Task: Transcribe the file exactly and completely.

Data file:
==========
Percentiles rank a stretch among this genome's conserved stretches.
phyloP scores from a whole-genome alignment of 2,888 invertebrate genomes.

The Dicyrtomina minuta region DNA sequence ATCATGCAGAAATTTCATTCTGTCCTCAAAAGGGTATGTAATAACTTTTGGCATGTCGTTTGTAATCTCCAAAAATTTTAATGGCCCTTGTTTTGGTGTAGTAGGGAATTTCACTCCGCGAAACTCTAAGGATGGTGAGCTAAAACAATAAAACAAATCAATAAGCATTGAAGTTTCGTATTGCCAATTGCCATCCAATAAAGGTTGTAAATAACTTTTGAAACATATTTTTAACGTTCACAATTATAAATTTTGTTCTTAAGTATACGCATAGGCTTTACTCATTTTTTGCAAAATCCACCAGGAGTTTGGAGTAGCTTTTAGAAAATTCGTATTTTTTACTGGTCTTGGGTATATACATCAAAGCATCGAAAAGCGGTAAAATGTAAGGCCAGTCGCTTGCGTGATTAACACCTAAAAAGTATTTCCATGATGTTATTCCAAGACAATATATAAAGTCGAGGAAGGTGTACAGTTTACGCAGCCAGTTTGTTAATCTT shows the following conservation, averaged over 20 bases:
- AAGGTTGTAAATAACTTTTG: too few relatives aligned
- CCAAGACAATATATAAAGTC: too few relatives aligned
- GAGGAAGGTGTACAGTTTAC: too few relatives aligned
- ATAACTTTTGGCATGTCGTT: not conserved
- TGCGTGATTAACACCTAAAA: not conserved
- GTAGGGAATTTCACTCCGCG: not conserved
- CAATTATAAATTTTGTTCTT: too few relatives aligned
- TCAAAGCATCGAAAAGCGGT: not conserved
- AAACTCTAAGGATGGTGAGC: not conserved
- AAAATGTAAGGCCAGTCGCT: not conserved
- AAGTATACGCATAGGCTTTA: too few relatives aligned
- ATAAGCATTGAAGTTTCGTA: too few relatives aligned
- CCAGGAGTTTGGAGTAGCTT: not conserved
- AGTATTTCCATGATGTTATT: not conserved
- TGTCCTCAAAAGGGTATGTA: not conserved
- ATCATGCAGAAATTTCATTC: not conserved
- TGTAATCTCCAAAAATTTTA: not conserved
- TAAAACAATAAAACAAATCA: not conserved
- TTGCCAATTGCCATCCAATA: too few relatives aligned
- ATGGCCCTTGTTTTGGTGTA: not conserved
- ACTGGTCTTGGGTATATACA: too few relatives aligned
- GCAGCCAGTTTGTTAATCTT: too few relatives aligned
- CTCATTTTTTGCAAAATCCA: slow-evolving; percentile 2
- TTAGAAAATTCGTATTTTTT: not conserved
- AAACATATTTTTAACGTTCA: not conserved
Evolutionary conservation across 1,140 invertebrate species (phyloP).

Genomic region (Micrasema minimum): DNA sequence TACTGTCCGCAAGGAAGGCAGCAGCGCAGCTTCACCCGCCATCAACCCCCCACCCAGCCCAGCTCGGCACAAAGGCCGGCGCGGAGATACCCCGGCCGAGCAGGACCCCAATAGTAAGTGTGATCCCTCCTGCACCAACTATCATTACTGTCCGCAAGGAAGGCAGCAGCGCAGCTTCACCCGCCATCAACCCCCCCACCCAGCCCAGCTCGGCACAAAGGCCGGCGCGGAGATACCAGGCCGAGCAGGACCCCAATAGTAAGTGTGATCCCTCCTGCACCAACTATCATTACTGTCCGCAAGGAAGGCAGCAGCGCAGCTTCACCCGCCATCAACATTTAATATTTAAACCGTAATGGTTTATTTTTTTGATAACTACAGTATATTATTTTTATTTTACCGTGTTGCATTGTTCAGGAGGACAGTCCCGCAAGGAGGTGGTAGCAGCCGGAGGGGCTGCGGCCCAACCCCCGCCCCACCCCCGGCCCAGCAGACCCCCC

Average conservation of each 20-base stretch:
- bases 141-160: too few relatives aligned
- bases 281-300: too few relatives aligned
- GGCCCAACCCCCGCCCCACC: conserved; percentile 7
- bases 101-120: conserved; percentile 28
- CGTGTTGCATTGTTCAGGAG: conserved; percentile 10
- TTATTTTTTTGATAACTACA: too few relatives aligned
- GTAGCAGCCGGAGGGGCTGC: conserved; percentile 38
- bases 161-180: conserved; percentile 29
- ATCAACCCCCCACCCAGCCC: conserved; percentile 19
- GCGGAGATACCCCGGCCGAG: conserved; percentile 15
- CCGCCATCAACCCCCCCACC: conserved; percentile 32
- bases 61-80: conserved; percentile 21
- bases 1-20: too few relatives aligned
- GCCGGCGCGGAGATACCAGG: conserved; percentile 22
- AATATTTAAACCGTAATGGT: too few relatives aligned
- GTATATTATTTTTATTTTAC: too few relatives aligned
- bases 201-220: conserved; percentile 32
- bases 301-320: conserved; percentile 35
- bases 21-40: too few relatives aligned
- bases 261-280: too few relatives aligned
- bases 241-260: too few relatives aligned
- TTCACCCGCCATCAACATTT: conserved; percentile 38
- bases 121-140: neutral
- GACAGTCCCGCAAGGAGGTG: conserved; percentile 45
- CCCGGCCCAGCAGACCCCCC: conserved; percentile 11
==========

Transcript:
Percentiles rank a stretch among this genome's conserved stretches.
phyloP scores from a whole-genome alignment of 2,888 invertebrate genomes.

The Dicyrtomina minuta region DNA sequence ATCATGCAGAAATTTCATTCTGTCCTCAAAAGGGTATGTAATAACTTTTGGCATGTCGTTTGTAATCTCCAAAAATTTTAATGGCCCTTGTTTTGGTGTAGTAGGGAATTTCACTCCGCGAAACTCTAAGGATGGTGAGCTAAAACAATAAAACAAATCAATAAGCATTGAAGTTTCGTATTGCCAATTGCCATCCAATAAAGGTTGTAAATAACTTTTGAAACATATTTTTAACGTTCACAATTATAAATTTTGTTCTTAAGTATACGCATAGGCTTTACTCATTTTTTGCAAAATCCACCAGGAGTTTGGAGTAGCTTTTAGAAAATTCGTATTTTTTACTGGTCTTGGGTATATACATCAAAGCATCGAAAAGCGGTAAAATGTAAGGCCAGTCGCTTGCGTGATTAACACCTAAAAAGTATTTCCATGATGTTATTCCAAGACAATATATAAAGTCGAGGAAGGTGTACAGTTTACGCAGCCAGTTTGTTAATCTT shows the following conservation, averaged over 20 bases:
- AAGGTTGTAAATAACTTTTG: too few relatives aligned
- CCAAGACAATATATAAAGTC: too few relatives aligned
- GAGGAAGGTGTACAGTTTAC: too few relatives aligned
- ATAACTTTTGGCATGTCGTT: not conserved
- TGCGTGATTAACACCTAAAA: not conserved
- GTAGGGAATTTCACTCCGCG: not conserved
- CAATTATAAATTTTGTTCTT: too few relatives aligned
- TCAAAGCATCGAAAAGCGGT: not conserved
- AAACTCTAAGGATGGTGAGC: not conserved
- AAAATGTAAGGCCAGTCGCT: not conserved
- AAGTATACGCATAGGCTTTA: too few relatives aligned
- ATAAGCATTGAAGTTTCGTA: too few relatives aligned
- CCAGGAGTTTGGAGTAGCTT: not conserved
- AGTATTTCCATGATGTTATT: not conserved
- TGTCCTCAAAAGGGTATGTA: not conserved
- ATCATGCAGAAATTTCATTC: not conserved
- TGTAATCTCCAAAAATTTTA: not conserved
- TAAAACAATAAAACAAATCA: not conserved
- TTGCCAATTGCCATCCAATA: too few relatives aligned
- ATGGCCCTTGTTTTGGTGTA: not conserved
- ACTGGTCTTGGGTATATACA: too few relatives aligned
- GCAGCCAGTTTGTTAATCTT: too few relatives aligned
- CTCATTTTTTGCAAAATCCA: slow-evolving; percentile 2
- TTAGAAAATTCGTATTTTTT: not conserved
- AAACATATTTTTAACGTTCA: not conserved
Evolutionary conservation across 1,140 invertebrate species (phyloP).

Genomic region (Micrasema minimum): DNA sequence TACTGTCCGCAAGGAAGGCAGCAGCGCAGCTTCACCCGCCATCAACCCCCCACCCAGCCCAGCTCGGCACAAAGGCCGGCGCGGAGATACCCCGGCCGAGCAGGACCCCAATAGTAAGTGTGATCCCTCCTGCACCAACTATCATTACTGTCCGCAAGGAAGGCAGCAGCGCAGCTTCACCCGCCATCAACCCCCCCACCCAGCCCAGCTCGGCACAAAGGCCGGCGCGGAGATACCAGGCCGAGCAGGACCCCAATAGTAAGTGTGATCCCTCCTGCACCAACTATCATTACTGTCCGCAAGGAAGGCAGCAGCGCAGCTTCACCCGCCATCAACATTTAATATTTAAACCGTAATGGTTTATTTTTTTGATAACTACAGTATATTATTTTTATTTTACCGTGTTGCATTGTTCAGGAGGACAGTCCCGCAAGGAGGTGGTAGCAGCCGGAGGGGCTGCGGCCCAACCCCCGCCCCACCCCCGGCCCAGCAGACCCCCC

Average conservation of each 20-base stretch:
- bases 141-160: too few relatives aligned
- bases 281-300: too few relatives aligned
- GGCCCAACCCCCGCCCCACC: conserved; percentile 7
- bases 101-120: conserved; percentile 28
- CGTGTTGCATTGTTCAGGAG: conserved; percentile 10
- TTATTTTTTTGATAACTACA: too few relatives aligned
- GTAGCAGCCGGAGGGGCTGC: conserved; percentile 38
- bases 161-180: conserved; percentile 29
- ATCAACCCCCCACCCAGCCC: conserved; percentile 19
- GCGGAGATACCCCGGCCGAG: conserved; percentile 15
- CCGCCATCAACCCCCCCACC: conserved; percentile 32
- bases 61-80: conserved; percentile 21
- bases 1-20: too few relatives aligned
- GCCGGCGCGGAGATACCAGG: conserved; percentile 22
- AATATTTAAACCGTAATGGT: too few relatives aligned
- GTATATTATTTTTATTTTAC: too few relatives aligned
- bases 201-220: conserved; percentile 32
- bases 301-320: conserved; percentile 35
- bases 21-40: too few relatives aligned
- bases 261-280: too few relatives aligned
- bases 241-260: too few relatives aligned
- TTCACCCGCCATCAACATTT: conserved; percentile 38
- bases 121-140: neutral
- GACAGTCCCGCAAGGAGGTG: conserved; percentile 45
- CCCGGCCCAGCAGACCCCCC: conserved; percentile 11